Implant Crowns

Once your dental implant is stable (this can be the same day your dental implant is placed or following several weeks of healing) custom attachments are placed into and onto the dental implant to allow it to function like one of your own teeth. A dental implant is placed into your jawbone where it fuses to your bone. We call the part that we attach to the implant—that passes from the implant through your gums—an implant abutment. The implant abutment is usually screwed into the dental implant. The gum tissues heal around the implant abutment and help to form a seal to protect the implant.

The abutment for an implant crown is shaped like one of your own teeth that has been prepared for a tooth crown. An implant crown is made to fit over the implant abutment and it looks just like one of your teeth. The implant crown is attached to the implant abutment either with a screw or with cement. It is very cool! Your implant crown should feel like one of your own teeth once you get used to having the space filled again.

Implant Bridges

An implant bridge replaces two or more teeth. An implant bridge may be the ideal situation for you if you are missing two or more adjacent teeth, you have reasonably good bone, and you are reasonably healthy! One or more implants are used to support the teeth that are missing, much like how a bridge on a road spans an area and is anchored on either end. Sometimes, additional anchors—or in this case additional dental implants—are added in the middle of the bridge to provide extra support. An implant bridge is a permanent solution to replace the missing teeth.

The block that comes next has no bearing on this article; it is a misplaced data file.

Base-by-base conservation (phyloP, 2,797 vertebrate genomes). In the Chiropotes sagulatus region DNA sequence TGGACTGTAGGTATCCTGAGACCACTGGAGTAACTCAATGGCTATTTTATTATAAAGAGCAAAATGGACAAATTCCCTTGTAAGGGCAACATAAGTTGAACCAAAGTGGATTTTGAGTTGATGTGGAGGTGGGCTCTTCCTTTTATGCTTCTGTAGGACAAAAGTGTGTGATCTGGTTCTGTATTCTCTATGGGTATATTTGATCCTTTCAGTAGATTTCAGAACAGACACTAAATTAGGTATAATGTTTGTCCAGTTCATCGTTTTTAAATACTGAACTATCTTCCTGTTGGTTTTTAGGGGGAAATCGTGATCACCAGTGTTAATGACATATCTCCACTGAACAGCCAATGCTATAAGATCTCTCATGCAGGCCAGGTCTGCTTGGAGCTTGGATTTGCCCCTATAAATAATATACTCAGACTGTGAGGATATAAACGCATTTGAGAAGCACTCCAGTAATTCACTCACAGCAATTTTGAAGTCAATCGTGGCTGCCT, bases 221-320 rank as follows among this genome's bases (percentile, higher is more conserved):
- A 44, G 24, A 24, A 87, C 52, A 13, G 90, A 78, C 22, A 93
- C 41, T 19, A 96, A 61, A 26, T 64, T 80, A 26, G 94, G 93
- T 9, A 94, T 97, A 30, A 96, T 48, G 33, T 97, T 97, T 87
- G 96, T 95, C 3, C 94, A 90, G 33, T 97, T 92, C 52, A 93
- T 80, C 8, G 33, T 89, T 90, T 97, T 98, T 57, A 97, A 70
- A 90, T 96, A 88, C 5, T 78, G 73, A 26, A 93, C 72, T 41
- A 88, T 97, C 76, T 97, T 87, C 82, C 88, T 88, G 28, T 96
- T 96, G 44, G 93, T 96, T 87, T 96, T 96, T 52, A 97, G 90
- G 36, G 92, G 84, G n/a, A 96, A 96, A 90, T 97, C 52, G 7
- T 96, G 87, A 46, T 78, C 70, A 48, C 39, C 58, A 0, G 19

One dental implant may be used to provide the support for two teeth. We call this a cantilever implant bridge. For example, a dental implant in the position of a canine tooth might support a crown for the canine and the adjacent missing lateral incisor. To replace larger teeth, like molars and premolars (bicuspids), it is usually best if one implant is used for each tooth that needs to be replaced. Depending on the quality of your bone, we can use two implants to replace three or even four teeth.

When several teeth are missing, the implants that are placed may be ‘splinted together’ by a bridge, which is just a row of teeth made in a dental laboratory that are fused together. The bridge is then attached to the dental implants and/or implant abutments with screws or cement. An implant bridge can feel like you were able to grow back the missing teeth. Your ability to chew should be as good as when you had your natural teeth.

Implant Dentures

Dental implants can be used in a variety of ways with artificial teeth, dentures, and partial dentures. If your denture is loose, you may be able to have dental implants placed in your jaw to make your denture feel much more stable. During this process, specialized attachments are placed over the implants and along the inside of the denture. Your denture will often ‘snap’ to place as you seat it on top of the attachments on your dental implants. Even as little as two implants can make a big difference! Four to eight dental implants are used when maximum stability of a denture is required or desired. With a more stable denture, there is less need to be self-conscious while eating and talking in public—and you will no longer have to worry that your teeth will move at the wrong time!